NEW YORK — Wal-Mart and rival Target are brewing up a price war for toys, electronics and other things consumers may want for Christmas that could spell savings for shoppers, but profit woes for retailers in the critical holiday quarter.
Wal-Mart Stores Inc., the world's largest retailer, on Tuesday promised "its most aggressive pricing strategy ever" to fuel year-end business, but warned the move could also make it miss Wall Street's expectations for fourth-quarter earnings.
That announcement came as Wal-Mart posted an 11.5% profit increase in the third quarter, when improved merchandise mix and stricter cost controls offset weak growth in U.S. sales.
Its adversary, Target Corp., reported a 16% gain in third-quarter profit, beating analyst expectations as its sales rose 11%. President Gregg Steinhafel said the retailer would compete on long-running discounts.
Profit " is going to be a big issue for the big box retailers," said Ken Perkins of research firm RetailMetrics. He noted that Minneapolis-based Target would make up ground lost in digital cameras and flat-screen TVs with its trendier apparel, which has fatter profit margins.
Wal-Mart's discounting is expected to pressure other retailers to match the cuts, a move that would erode profit margins. The most vulnerable are toy retailers and electronics chains, but moderate-price apparel chains could be affected as well, Perkins said.
Bentonville, Ark.-based Wal-Mart announced Tuesday that it slashed prices on more toys. It was the fourth time since mid-October that Wal-Mart rolled back prices on some products, moves that retailers normally reserve for after Thanksgiving.
Wal-Mart posted net income of $2.65 billion, or 63 cents a share, for the period ended Oct. 31, compared with $2.37 billion, or 57 cents, a year earlier. Net sales totaled $83.5 billion, an increase of 12%.
Excluding income from operations in Germany and South Korea that it has sold, Wal-Mart's profit amounted to 62 cents a share. Wall Street expected a profit from continuing operations of 59 cents a share on sales of $84.48 billion.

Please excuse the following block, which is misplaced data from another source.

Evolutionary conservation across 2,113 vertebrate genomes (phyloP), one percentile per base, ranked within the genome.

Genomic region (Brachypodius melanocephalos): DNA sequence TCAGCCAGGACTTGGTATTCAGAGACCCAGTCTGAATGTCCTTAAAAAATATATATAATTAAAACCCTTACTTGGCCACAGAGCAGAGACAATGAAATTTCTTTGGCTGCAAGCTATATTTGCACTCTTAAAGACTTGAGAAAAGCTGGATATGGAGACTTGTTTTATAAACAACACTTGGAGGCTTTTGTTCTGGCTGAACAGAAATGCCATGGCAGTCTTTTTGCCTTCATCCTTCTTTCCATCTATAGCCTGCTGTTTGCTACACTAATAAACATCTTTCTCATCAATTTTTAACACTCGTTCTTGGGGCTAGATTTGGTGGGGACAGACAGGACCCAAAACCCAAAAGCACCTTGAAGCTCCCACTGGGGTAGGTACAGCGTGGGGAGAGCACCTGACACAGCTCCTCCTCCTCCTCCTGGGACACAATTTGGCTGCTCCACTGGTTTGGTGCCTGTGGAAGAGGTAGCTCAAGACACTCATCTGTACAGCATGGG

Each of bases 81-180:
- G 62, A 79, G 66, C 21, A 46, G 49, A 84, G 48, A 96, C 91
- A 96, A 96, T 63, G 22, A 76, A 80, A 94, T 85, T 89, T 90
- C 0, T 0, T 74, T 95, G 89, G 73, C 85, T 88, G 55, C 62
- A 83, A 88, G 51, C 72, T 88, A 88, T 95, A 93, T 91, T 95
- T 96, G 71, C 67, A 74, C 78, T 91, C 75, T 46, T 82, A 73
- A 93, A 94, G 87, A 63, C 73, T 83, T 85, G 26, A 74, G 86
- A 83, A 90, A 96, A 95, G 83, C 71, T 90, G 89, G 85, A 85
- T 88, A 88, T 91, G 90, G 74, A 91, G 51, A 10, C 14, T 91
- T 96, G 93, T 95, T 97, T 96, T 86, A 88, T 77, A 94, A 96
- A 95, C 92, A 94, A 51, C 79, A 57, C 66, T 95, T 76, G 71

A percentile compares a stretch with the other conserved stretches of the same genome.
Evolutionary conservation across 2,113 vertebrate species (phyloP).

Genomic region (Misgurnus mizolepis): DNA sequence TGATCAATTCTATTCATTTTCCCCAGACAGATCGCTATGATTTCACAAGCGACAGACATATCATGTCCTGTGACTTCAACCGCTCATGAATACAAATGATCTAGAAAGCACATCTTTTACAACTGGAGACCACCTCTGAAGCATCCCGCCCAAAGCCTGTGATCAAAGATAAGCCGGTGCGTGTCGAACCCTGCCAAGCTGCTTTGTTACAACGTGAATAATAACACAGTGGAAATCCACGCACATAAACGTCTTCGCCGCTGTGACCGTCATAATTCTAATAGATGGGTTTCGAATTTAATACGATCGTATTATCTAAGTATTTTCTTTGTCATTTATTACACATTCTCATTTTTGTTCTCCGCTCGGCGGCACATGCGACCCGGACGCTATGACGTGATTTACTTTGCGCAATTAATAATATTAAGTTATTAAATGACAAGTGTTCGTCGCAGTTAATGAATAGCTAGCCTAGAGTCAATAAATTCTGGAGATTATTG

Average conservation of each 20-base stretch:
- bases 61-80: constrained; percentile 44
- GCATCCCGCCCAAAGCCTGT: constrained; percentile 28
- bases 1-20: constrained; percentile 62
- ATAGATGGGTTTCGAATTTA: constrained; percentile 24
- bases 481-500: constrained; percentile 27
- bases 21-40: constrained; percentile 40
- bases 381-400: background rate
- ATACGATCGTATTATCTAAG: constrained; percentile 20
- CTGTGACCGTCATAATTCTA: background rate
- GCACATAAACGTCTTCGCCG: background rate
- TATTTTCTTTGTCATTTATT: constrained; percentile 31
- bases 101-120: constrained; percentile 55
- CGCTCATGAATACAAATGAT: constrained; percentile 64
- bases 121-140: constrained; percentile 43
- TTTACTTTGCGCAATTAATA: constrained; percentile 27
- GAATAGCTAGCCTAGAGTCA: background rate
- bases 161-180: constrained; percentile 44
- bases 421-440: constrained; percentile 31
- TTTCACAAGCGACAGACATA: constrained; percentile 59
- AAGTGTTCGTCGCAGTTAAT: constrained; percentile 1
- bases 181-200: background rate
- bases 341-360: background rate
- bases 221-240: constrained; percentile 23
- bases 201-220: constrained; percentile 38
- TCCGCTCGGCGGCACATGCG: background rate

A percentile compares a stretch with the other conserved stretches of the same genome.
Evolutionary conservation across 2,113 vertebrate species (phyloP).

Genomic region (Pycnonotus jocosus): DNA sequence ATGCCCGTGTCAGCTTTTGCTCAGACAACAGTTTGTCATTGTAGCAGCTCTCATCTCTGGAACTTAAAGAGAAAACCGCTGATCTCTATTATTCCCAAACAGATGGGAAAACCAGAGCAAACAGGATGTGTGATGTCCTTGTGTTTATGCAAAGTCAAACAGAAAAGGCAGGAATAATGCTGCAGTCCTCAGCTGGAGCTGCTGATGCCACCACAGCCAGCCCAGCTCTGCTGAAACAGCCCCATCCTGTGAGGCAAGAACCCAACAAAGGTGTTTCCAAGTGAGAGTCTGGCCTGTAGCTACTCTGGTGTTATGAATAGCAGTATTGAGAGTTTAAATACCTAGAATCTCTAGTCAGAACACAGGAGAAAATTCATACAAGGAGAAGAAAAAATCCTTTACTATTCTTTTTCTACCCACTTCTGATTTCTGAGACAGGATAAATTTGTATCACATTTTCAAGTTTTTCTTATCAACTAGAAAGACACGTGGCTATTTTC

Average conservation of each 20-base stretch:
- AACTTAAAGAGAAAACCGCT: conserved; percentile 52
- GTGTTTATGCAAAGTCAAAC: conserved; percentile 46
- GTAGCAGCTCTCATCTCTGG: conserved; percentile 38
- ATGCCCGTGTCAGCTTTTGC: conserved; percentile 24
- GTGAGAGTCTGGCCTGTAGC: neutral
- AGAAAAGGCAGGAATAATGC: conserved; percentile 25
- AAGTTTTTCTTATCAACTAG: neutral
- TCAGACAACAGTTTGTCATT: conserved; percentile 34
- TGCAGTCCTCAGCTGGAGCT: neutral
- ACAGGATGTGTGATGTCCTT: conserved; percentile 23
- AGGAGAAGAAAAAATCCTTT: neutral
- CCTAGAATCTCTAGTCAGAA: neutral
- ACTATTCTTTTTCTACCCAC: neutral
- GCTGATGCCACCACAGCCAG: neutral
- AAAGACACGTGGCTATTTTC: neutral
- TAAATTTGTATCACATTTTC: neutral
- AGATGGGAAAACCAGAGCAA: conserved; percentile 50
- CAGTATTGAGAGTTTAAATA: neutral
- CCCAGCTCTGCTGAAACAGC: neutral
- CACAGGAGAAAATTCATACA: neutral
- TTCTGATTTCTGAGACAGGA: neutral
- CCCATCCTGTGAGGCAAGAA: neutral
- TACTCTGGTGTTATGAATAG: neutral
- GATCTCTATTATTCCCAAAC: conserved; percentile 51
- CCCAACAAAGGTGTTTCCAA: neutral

Wal-Mart said it expected earnings per share from continuing operations for the fourth quarter to be between 88 cents and 92 cents, resulting in a full-year forecast for earnings per share of $2.85 to $2.89. In August, Wal-Mart had forecast full-year earnings per share between $2.88 and $2.95.
Analysts polled by Thomson Financial expect 92 cents a share in the fourth quarter and $2.87 in the full year.
Shares of Wal-Mart rose $1.34 to $47.66. Meanwhile, Target said it earned $506 million, or 59 cents per share, up from $435 million, or 49 cents, last year.
Revenue rose to $13.57 billion from $12.21 billion during the same period last year. Target attributed the growth to new stores, a 4.6% sales rise at stores open at least a year, and credit card revenue.
Analysts surveyed by Thomson Financial were expecting 55 cents a share on revenue of $13.59 billion.
Target shares rose $1.40 to $59.16.
In other retail earnings:
* TJX Cos., parent of T.J. Maxx, Marshalls and other retail chains, reported earnings of $230.6 million, or 48 cents a share, up from $155.3 million, or 32 cents, a year earlier. Sales rose 11% to $4.5 billion.
* Ross Stores Inc. said third-quarter profit rose to $43.9 million, or 31 cents a share, from $36.3 million, or 25 cents, a year earlier. Revenue increased 10% to $1.36 billion.
* Saks Inc. posted third-quarter profit of $6.2 million, or 5 cents a share, compared with $225,000, or break-even on a per-share basis, in the year-earlier period. Sales rose to $697 million from $645 million.